Publications by authors named "Claudio Singh Solorzano"

5 Publications

  • Page 1 of 1

Body image dissatisfaction and interoceptive sensibility significantly predict postpartum depressive symptoms.

J Affect Disord 2022 08 21;311:239-246. Epub 2022 May 21.

Department of Psychology, Sapienza University, Rome, Italy. Electronic address:

Background: During pregnancy women experience rapid and unique changes in body weight, shape and size over a relatively short time period. While research focused on the role of external bodily modifications during pregnancy, research on internal bodily variations is missing.

Methods: In a longitudinal study, we recruited healthy pregnant women and measured whether and how depressive symptoms, body image dissatisfaction and the subjective tendency to focus on one's own internal bodily sensations, i.e., interoceptive sensibility, changed during pregnancy and postpartum. Pregnant women filled online self-report questionnaires during pregnancy (i.e. second and third trimester) and after (i.e. six weeks) the delivery, including the Body Areas Satisfaction Scale, the Multidimensional Assessment of Interoceptive Awareness, and the Edinburgh Postnatal Depression Scale.

Results: While depressive symptoms remained stable in the peripartum, body image dissatisfaction increased in the postpartum compared to the pregnancy period, and interoceptive sensibility increased over pregnancy. Findings showed that the increase of body dissatisfaction through the peripartum and the levels of interoceptive sensibility in the early phase of pregnancy predicted depressive symptoms in the postpartum.

Limitations: Interoception was evaluated as a subjective measure (i.e., interoceptive sensibility). Future studies may include objective measures of interoceptive accuracy and interoceptive awareness.

Conclusions: The current study supports the importance of body image dissatisfaction and interoceptive sensibility in the development of postpartum depressive symptoms. Future studies need to investigate if interventions aimed to increase interoceptive sensibility might be useful in preventing depressive symptoms and identify the mechanisms that can lead to these changes.
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http://dx.doi.org/10.1016/j.jad.2022.05.109DOI Listing
August 2022

Predictors of protective behaviours during the Italian Covid-19 pandemic: an application of protection motivation theory.

Psychol Health 2022 Apr 22:1-21. Epub 2022 Apr 22.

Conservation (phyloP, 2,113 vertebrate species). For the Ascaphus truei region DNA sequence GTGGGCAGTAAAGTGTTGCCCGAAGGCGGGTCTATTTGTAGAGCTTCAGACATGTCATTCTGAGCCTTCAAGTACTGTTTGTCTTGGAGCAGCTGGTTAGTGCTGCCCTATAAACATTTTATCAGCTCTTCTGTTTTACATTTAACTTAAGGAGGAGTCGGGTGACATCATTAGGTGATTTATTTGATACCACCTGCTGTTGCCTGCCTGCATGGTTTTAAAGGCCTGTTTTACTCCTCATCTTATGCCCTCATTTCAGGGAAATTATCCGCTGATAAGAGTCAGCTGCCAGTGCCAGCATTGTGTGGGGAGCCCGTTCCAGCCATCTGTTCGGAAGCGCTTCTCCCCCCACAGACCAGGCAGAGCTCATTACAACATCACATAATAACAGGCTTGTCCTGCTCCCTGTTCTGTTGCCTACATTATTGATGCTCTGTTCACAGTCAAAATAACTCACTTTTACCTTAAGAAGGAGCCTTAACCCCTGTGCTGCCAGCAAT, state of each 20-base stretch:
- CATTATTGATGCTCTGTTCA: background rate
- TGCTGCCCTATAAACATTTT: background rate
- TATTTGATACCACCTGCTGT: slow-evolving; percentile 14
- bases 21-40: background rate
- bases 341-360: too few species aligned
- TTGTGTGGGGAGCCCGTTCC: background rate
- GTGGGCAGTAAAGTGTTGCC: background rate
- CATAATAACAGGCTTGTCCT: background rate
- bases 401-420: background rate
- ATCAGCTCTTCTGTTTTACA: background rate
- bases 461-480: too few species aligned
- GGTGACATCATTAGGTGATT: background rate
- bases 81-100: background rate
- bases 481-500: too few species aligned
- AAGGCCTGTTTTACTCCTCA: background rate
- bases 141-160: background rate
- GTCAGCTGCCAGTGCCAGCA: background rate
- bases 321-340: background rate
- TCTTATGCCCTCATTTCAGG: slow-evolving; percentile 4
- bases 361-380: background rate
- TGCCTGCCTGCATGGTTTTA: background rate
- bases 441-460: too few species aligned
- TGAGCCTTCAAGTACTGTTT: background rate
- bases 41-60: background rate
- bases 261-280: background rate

Training Office, Istituto Superiore di Sanità, Rome, Italy.

Objective: The study investigated whether Protection Motivation Theory (PMT) constructs predicted recommended protective behaviours soon after the Italian lockdown and 1-year later.

Design: A three-wave longitudinal design was used. Three-hundred-fifty-two adults completed online questionnaires with PMT and intention measures assessed during the Italian lockdown (T1), and behaviour measures assessed after 1-month (T2) and 1-year (T3).

Outcome Measures: Intentions to adopt behaviours (T1) and behaviour adherence at T2 and T3.

Results: From T2 to T3, participants reported less adoption of distance behaviours, but higher face masks use. In SEM models, self-efficacy and perceived severity were the strongest predictors of intentions to engage in protective behaviours. Intentions (β = 0.490,  < 0.001) and fear arousal (β = 0.134  = 0.035) predicted protective behaviours at T2. Intentions (β = 0.302,  = 0.001) and perceived severity (β = 0.431,  < 0.001) predicted protective behaviours at T3.

Conclusion: To increase intentions, intervention should highlight the severity of getting infected and target perceptions of one's ability to perform the protective behaviours. In addition, interventions should consider that at the beginning of the pandemic, fear predicted the adoption of preventive behaviours while perceived severity of the disease had a greater impact over time.
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http://dx.doi.org/10.1080/08870446.2022.2062355DOI Listing
April 2022

A multi-country test of brief reappraisal interventions on emotions during the COVID-19 pandemic.

Nat Hum Behav 2021 08 2;5(8):1089-1110. Epub 2021 Aug 2.

Queen's University Belfast, Belfast, Ireland.